Our story begins with the father of one of the girls in Cole’s 12th grade class offering to buy discounted tickets for all 13 kids in the class to this weekend’s Illini vs. Wisconsin football game. It’s a big game and the price was right, so when our kids asked us for ticket money, we forked it over with a smile and enthusiastically agreed it sounded like fun. (I know—it may surprise many of you in this day and age of helicopter parents that we are so casual, but our kids are city kids and planning their own outings has been a way of life since their first solo ride on the CTA.)
Fast-forward a couple of weeks to a gathering of 12th grade moms, where the conversation turns to the upcoming Illini game and one mom mentions she has just found out the game is in Champaign-Urbana—about two and a half hours from Chicago. The rest of us express surprise. Another parent throws out the tidbit that the game time is 7:00 p.m. More surprise. And then one of us wonders how the kids are planning to get to the game.
Upon learning the details of who, what, when and where, we were motivated to learn a little more about the how. It was heartening to find out that our kids had, in fact, taken responsibility for planning their road trip to the game: My teen was a designated driver along with a couple other kids; some kids wanted to drive home after the game (driving over two hours home, after midnight on one of the busiest and most dangerous highways in the country); other kids suggested it would be a better idea to turn the road trip into an overnighter and so hotel rooms were being researched; the thrifty kids in the group suggested parking at a rest stop and sleeping in the cars; and Cole suggested a campout in our tent at a local park in Champaign-Urbana. Armed with this new information, the parents of the class of 2014 sighed: Clearly we were going to have to ruin our kids’ lives. At least a little.
Our kids are used to a lot of freedom, so reining them in suddenly and taking over the planning of their road trip was not something any of us wanted to do. And, of course, there are the newly minted 18-year-old adults ready to play the “I’m an adult” card—legal adults without money, car titles, or a pot to heat a can of soup in…but adult enough to handle their own lives, at least as far as the law was concerned. We would compromise.
The kids wanted a chaperone-free trip; we understood. However, we were concerned about late-night expressway driving, and some of us with overactive imaginations felt unchaperoned co-ed teen hotel rooms might lead to an unacceptable level of partying, just sayin’. On the other hand, sleeping alongside the road seemed like such a Third World option.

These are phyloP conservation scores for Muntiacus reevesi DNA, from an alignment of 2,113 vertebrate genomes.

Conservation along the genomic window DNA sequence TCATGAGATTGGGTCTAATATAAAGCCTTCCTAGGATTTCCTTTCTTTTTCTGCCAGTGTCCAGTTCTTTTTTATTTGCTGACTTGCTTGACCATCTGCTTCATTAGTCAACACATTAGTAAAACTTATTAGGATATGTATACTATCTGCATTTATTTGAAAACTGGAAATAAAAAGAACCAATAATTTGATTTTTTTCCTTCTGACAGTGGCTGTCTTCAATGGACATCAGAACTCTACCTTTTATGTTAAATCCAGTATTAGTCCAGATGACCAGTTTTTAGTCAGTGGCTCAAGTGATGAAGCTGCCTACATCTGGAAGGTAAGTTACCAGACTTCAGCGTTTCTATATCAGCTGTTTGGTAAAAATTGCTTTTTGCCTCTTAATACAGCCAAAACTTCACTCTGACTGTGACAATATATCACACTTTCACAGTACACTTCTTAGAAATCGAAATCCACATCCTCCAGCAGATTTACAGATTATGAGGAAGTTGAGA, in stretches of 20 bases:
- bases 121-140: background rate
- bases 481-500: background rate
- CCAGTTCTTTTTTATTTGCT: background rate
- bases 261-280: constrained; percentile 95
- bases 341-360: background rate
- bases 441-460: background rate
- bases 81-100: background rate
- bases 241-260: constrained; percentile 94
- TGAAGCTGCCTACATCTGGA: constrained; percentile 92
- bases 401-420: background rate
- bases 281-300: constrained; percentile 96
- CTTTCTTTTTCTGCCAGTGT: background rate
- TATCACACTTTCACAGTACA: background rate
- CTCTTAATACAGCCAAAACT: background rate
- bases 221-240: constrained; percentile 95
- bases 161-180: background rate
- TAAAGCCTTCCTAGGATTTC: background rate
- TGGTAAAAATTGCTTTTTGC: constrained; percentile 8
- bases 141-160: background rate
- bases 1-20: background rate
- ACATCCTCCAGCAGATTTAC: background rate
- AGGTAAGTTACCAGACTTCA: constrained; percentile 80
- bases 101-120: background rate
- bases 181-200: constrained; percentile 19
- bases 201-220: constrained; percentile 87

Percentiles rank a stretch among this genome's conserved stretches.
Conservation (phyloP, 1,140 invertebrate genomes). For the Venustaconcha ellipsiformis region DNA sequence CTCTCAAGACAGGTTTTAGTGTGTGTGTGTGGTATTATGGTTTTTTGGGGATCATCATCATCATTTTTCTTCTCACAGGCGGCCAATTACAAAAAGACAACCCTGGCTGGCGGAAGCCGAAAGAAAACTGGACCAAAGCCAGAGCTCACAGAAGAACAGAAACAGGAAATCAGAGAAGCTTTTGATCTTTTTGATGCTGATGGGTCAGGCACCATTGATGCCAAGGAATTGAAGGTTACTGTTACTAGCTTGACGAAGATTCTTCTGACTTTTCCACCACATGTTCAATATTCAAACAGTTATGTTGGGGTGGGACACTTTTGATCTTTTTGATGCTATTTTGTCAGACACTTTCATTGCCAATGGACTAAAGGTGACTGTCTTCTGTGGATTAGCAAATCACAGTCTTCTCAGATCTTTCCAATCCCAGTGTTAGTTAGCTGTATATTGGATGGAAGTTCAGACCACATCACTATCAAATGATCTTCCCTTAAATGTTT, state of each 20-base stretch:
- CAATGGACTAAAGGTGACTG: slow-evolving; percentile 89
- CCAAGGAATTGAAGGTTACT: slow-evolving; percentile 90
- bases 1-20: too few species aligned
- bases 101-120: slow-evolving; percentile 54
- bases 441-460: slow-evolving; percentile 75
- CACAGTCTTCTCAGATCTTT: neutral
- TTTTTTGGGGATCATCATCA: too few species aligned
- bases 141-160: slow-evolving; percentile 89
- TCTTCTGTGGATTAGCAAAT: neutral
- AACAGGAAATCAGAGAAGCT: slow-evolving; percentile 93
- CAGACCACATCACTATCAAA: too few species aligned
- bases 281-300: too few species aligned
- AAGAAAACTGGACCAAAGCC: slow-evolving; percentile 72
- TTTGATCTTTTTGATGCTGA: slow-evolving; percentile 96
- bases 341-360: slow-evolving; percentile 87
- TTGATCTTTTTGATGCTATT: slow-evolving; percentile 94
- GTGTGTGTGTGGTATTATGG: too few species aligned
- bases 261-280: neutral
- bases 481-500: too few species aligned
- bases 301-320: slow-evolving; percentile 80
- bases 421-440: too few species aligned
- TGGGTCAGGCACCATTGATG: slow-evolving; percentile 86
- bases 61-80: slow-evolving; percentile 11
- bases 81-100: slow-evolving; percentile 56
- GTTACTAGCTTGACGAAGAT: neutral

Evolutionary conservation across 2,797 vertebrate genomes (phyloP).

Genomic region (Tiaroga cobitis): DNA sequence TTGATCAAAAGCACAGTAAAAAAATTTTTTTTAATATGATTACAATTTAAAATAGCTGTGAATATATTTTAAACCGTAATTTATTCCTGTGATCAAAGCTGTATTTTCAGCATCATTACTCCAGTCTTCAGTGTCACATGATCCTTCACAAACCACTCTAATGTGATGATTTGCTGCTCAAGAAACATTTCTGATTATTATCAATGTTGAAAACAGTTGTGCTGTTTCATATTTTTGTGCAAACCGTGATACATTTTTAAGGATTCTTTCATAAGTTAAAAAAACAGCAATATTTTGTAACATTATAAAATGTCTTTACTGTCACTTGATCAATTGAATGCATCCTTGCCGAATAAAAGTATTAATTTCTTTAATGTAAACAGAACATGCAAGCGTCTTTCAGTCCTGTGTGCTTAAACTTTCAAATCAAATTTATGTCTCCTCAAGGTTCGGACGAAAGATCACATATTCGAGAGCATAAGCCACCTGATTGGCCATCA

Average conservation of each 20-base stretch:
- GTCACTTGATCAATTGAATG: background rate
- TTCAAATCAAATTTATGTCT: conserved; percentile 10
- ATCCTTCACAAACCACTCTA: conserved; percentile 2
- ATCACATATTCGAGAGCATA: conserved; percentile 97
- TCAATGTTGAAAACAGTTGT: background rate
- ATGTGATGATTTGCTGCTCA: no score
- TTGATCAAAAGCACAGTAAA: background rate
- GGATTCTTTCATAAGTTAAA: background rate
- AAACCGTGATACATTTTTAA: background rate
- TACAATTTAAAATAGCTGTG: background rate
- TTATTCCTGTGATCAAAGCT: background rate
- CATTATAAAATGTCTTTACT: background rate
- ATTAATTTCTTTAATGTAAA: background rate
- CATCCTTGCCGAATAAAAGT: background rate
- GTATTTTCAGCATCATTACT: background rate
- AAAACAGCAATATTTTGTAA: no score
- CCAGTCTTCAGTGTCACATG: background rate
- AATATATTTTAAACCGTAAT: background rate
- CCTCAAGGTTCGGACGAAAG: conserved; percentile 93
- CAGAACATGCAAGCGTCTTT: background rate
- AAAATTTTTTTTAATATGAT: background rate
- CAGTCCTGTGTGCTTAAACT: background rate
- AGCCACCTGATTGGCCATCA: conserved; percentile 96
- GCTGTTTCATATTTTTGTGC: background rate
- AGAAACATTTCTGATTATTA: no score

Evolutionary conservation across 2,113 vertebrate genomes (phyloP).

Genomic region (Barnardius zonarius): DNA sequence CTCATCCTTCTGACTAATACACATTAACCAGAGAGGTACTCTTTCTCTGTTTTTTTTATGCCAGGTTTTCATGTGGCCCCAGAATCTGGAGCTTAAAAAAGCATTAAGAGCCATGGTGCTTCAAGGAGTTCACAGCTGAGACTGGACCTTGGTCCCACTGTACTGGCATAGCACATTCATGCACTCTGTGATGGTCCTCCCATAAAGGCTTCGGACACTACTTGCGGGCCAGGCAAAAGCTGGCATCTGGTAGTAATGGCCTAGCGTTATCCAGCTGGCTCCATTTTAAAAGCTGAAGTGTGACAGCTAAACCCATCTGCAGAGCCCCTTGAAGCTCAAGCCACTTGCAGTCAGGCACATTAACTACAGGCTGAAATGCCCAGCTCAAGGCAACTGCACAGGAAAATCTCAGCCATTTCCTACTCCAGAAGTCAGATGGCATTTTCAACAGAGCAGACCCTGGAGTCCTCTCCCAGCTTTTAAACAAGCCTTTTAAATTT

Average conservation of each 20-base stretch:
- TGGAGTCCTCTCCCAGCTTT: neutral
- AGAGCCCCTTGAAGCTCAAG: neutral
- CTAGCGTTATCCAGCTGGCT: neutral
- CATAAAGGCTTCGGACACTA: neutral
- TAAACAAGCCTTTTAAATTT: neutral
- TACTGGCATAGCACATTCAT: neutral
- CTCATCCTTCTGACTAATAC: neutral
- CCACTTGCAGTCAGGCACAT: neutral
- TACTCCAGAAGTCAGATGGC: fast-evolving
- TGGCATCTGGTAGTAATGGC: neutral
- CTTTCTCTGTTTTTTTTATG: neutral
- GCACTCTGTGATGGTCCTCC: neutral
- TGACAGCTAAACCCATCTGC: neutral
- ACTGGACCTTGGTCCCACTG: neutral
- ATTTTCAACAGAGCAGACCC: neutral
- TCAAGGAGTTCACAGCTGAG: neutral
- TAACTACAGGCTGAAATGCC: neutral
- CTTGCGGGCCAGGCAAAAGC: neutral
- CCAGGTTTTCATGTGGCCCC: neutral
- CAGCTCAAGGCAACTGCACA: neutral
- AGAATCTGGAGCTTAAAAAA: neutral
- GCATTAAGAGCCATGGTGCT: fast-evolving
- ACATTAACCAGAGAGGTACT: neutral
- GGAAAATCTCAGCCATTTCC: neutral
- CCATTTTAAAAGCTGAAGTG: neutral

We parents presented a solution that we thought might work: One very cool mom (not me, I have plans Saturday night) would drive one van to the game, and Cole would drive my van (minus the tent) to the game. The cool mom is so cool, she agreed to let her son drive whilst she sits in the passenger seat with noise-canceling earphones on, not engaging in conversation for the entire trip. (We were told that conversation among the kids would be severely limited with a parent along for the ride. Really? Tell us more!) When the vans reached their final destination, the kids would go one way, while the cool mom would hide on campus in an undisclosed location and play on her phone or read a book until the kids informed her they were ready for the return trip home. The hour would be late, but Cole has some experience as a highway driver, and I hope I can trust him to follow, rather than lead, on the way home.
The kids, of course, think this plan is totally unreasonable—and, in fact, when the cool mom told her own kid about the plan, he said, “Mom, I cannot talk about this until I have spoken with the rest of the group.” They have a board of directors?!
I then overheard some of their conversation, which amused me:
Parents complicate everything. (Do not! Kids complicate everything. Grow up!)
Well, maybe this will teach some of you not to tell your parents every [bleeping] thing. (See, you should listen to us more. We have told you and told you that silence is golden.)
You don’t think they might notice if we were just missing, or didn’t come home? (Finally, a voice of reason.)
Only some of them. (Wait one minute! We would notice. OK, most of us.)
The tent was not a bad idea. Homeless people sleep in the park all the time. Are we so much better than the homeless? Ask them that. (This was from my son, the philosopher.)
We should have lied like they did in the old days. (Truthfully, the parents had this very same thought. They could have told us 20 years from now about how they all slept together in a tent in the park in Southern Illinois while we thought they were with a married friend of a friend. No, we wouldn’t have checked. Stop with the judgment, already.)
As it stands now, we haven’t heard back from the board of directors, but our offer is firm. It’s high time we set our kids straight: THEY ARE NOT THE BOSS OF US.
I’ll keep you posted on the Parents vs Teens game score. Tomorrow I’ll post some amusing comments from parents. The names will be changed to protect them from their kids.
Odd Loves Company!